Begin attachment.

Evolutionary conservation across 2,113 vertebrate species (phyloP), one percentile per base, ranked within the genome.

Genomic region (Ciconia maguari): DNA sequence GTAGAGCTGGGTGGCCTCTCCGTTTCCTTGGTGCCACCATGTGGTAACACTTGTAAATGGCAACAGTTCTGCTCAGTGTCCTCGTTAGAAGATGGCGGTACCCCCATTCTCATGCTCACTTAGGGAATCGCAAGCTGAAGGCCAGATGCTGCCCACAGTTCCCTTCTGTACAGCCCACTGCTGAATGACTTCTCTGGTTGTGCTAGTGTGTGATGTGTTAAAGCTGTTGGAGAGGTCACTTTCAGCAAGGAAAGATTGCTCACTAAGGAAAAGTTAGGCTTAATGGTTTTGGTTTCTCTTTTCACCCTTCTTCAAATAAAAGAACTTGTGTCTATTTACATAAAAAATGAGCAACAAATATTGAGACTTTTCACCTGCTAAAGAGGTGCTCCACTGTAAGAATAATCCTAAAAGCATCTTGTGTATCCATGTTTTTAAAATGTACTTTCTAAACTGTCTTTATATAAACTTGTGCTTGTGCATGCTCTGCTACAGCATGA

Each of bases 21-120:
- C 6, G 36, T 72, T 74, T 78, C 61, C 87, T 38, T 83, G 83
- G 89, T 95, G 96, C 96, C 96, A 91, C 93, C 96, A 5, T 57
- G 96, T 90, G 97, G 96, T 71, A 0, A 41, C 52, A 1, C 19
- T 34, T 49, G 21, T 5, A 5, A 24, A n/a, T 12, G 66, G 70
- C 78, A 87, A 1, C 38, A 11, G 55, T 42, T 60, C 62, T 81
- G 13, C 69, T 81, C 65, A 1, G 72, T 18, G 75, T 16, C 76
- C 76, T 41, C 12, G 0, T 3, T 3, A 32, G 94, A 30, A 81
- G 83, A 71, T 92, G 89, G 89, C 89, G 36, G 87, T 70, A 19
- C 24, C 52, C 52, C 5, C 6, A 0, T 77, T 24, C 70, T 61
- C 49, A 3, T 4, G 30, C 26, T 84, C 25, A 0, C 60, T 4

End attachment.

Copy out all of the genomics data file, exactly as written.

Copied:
Evolutionary conservation across 2,113 vertebrate species (phyloP), one percentile per base, ranked within the genome.

Genomic region (Ciconia maguari): DNA sequence GTAGAGCTGGGTGGCCTCTCCGTTTCCTTGGTGCCACCATGTGGTAACACTTGTAAATGGCAACAGTTCTGCTCAGTGTCCTCGTTAGAAGATGGCGGTACCCCCATTCTCATGCTCACTTAGGGAATCGCAAGCTGAAGGCCAGATGCTGCCCACAGTTCCCTTCTGTACAGCCCACTGCTGAATGACTTCTCTGGTTGTGCTAGTGTGTGATGTGTTAAAGCTGTTGGAGAGGTCACTTTCAGCAAGGAAAGATTGCTCACTAAGGAAAAGTTAGGCTTAATGGTTTTGGTTTCTCTTTTCACCCTTCTTCAAATAAAAGAACTTGTGTCTATTTACATAAAAAATGAGCAACAAATATTGAGACTTTTCACCTGCTAAAGAGGTGCTCCACTGTAAGAATAATCCTAAAAGCATCTTGTGTATCCATGTTTTTAAAATGTACTTTCTAAACTGTCTTTATATAAACTTGTGCTTGTGCATGCTCTGCTACAGCATGA

Each of bases 21-120:
- C 6, G 36, T 72, T 74, T 78, C 61, C 87, T 38, T 83, G 83
- G 89, T 95, G 96, C 96, C 96, A 91, C 93, C 96, A 5, T 57
- G 96, T 90, G 97, G 96, T 71, A 0, A 41, C 52, A 1, C 19
- T 34, T 49, G 21, T 5, A 5, A 24, A n/a, T 12, G 66, G 70
- C 78, A 87, A 1, C 38, A 11, G 55, T 42, T 60, C 62, T 81
- G 13, C 69, T 81, C 65, A 1, G 72, T 18, G 75, T 16, C 76
- C 76, T 41, C 12, G 0, T 3, T 3, A 32, G 94, A 30, A 81
- G 83, A 71, T 92, G 89, G 89, C 89, G 36, G 87, T 70, A 19
- C 24, C 52, C 52, C 5, C 6, A 0, T 77, T 24, C 70, T 61
- C 49, A 3, T 4, G 30, C 26, T 84, C 25, A 0, C 60, T 4